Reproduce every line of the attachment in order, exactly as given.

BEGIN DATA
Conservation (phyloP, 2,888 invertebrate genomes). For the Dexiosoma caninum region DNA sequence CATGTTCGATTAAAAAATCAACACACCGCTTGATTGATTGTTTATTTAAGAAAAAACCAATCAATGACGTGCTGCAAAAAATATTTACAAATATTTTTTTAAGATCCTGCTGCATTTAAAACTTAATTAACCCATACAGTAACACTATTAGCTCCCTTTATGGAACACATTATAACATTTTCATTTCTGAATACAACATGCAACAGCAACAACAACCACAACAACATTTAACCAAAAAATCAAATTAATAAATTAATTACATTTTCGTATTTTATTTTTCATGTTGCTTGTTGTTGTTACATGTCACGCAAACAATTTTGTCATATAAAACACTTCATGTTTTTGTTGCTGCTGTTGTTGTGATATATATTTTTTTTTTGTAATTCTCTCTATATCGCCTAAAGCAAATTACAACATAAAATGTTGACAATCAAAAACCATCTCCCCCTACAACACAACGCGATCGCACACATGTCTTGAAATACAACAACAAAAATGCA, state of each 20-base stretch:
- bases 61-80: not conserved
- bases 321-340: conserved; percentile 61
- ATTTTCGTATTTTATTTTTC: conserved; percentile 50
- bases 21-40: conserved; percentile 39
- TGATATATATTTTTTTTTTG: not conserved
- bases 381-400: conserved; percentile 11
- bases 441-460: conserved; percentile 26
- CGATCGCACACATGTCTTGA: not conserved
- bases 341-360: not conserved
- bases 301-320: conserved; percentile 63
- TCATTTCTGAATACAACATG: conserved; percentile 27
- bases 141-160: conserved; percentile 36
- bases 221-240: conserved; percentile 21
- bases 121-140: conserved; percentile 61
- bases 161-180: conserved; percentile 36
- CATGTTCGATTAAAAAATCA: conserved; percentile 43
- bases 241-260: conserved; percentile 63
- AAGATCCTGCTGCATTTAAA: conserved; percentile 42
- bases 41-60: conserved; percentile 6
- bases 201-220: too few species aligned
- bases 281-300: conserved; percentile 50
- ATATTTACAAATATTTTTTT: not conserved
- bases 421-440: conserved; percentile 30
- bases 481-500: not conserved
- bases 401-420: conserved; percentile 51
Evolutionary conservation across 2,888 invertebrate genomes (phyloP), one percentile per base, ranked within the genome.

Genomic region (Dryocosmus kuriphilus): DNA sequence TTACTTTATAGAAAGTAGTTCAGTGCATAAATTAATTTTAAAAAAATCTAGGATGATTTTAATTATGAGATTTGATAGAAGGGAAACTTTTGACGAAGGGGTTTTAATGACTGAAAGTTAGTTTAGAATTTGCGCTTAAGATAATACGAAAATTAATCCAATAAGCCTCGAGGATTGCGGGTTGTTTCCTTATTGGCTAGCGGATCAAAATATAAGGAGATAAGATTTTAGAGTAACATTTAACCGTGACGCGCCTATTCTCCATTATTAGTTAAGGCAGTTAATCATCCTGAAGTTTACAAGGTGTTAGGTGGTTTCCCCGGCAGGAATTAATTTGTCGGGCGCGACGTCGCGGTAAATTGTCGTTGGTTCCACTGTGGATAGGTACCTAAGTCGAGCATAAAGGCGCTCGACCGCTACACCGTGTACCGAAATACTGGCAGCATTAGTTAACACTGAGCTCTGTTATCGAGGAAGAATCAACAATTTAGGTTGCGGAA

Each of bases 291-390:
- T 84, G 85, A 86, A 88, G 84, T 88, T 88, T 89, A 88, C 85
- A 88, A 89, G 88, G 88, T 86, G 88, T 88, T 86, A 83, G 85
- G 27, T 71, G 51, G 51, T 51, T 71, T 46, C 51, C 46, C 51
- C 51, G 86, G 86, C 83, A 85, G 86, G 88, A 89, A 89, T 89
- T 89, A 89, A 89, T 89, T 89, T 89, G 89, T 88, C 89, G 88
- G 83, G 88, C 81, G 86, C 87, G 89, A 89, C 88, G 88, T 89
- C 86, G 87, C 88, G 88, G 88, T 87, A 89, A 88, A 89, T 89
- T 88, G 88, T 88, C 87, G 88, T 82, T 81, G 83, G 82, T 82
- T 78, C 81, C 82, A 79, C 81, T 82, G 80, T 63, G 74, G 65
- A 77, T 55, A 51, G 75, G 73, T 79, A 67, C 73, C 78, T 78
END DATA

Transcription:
Conservation (phyloP, 2,888 invertebrate genomes). For the Dexiosoma caninum region DNA sequence CATGTTCGATTAAAAAATCAACACACCGCTTGATTGATTGTTTATTTAAGAAAAAACCAATCAATGACGTGCTGCAAAAAATATTTACAAATATTTTTTTAAGATCCTGCTGCATTTAAAACTTAATTAACCCATACAGTAACACTATTAGCTCCCTTTATGGAACACATTATAACATTTTCATTTCTGAATACAACATGCAACAGCAACAACAACCACAACAACATTTAACCAAAAAATCAAATTAATAAATTAATTACATTTTCGTATTTTATTTTTCATGTTGCTTGTTGTTGTTACATGTCACGCAAACAATTTTGTCATATAAAACACTTCATGTTTTTGTTGCTGCTGTTGTTGTGATATATATTTTTTTTTTGTAATTCTCTCTATATCGCCTAAAGCAAATTACAACATAAAATGTTGACAATCAAAAACCATCTCCCCCTACAACACAACGCGATCGCACACATGTCTTGAAATACAACAACAAAAATGCA, state of each 20-base stretch:
- bases 61-80: not conserved
- bases 321-340: conserved; percentile 61
- ATTTTCGTATTTTATTTTTC: conserved; percentile 50
- bases 21-40: conserved; percentile 39
- TGATATATATTTTTTTTTTG: not conserved
- bases 381-400: conserved; percentile 11
- bases 441-460: conserved; percentile 26
- CGATCGCACACATGTCTTGA: not conserved
- bases 341-360: not conserved
- bases 301-320: conserved; percentile 63
- TCATTTCTGAATACAACATG: conserved; percentile 27
- bases 141-160: conserved; percentile 36
- bases 221-240: conserved; percentile 21
- bases 121-140: conserved; percentile 61
- bases 161-180: conserved; percentile 36
- CATGTTCGATTAAAAAATCA: conserved; percentile 43
- bases 241-260: conserved; percentile 63
- AAGATCCTGCTGCATTTAAA: conserved; percentile 42
- bases 41-60: conserved; percentile 6
- bases 201-220: too few species aligned
- bases 281-300: conserved; percentile 50
- ATATTTACAAATATTTTTTT: not conserved
- bases 421-440: conserved; percentile 30
- bases 481-500: not conserved
- bases 401-420: conserved; percentile 51
Evolutionary conservation across 2,888 invertebrate genomes (phyloP), one percentile per base, ranked within the genome.

Genomic region (Dryocosmus kuriphilus): DNA sequence TTACTTTATAGAAAGTAGTTCAGTGCATAAATTAATTTTAAAAAAATCTAGGATGATTTTAATTATGAGATTTGATAGAAGGGAAACTTTTGACGAAGGGGTTTTAATGACTGAAAGTTAGTTTAGAATTTGCGCTTAAGATAATACGAAAATTAATCCAATAAGCCTCGAGGATTGCGGGTTGTTTCCTTATTGGCTAGCGGATCAAAATATAAGGAGATAAGATTTTAGAGTAACATTTAACCGTGACGCGCCTATTCTCCATTATTAGTTAAGGCAGTTAATCATCCTGAAGTTTACAAGGTGTTAGGTGGTTTCCCCGGCAGGAATTAATTTGTCGGGCGCGACGTCGCGGTAAATTGTCGTTGGTTCCACTGTGGATAGGTACCTAAGTCGAGCATAAAGGCGCTCGACCGCTACACCGTGTACCGAAATACTGGCAGCATTAGTTAACACTGAGCTCTGTTATCGAGGAAGAATCAACAATTTAGGTTGCGGAA

Each of bases 291-390:
- T 84, G 85, A 86, A 88, G 84, T 88, T 88, T 89, A 88, C 85
- A 88, A 89, G 88, G 88, T 86, G 88, T 88, T 86, A 83, G 85
- G 27, T 71, G 51, G 51, T 51, T 71, T 46, C 51, C 46, C 51
- C 51, G 86, G 86, C 83, A 85, G 86, G 88, A 89, A 89, T 89
- T 89, A 89, A 89, T 89, T 89, T 89, G 89, T 88, C 89, G 88
- G 83, G 88, C 81, G 86, C 87, G 89, A 89, C 88, G 88, T 89
- C 86, G 87, C 88, G 88, G 88, T 87, A 89, A 88, A 89, T 89
- T 88, G 88, T 88, C 87, G 88, T 82, T 81, G 83, G 82, T 82
- T 78, C 81, C 82, A 79, C 81, T 82, G 80, T 63, G 74, G 65
- A 77, T 55, A 51, G 75, G 73, T 79, A 67, C 73, C 78, T 78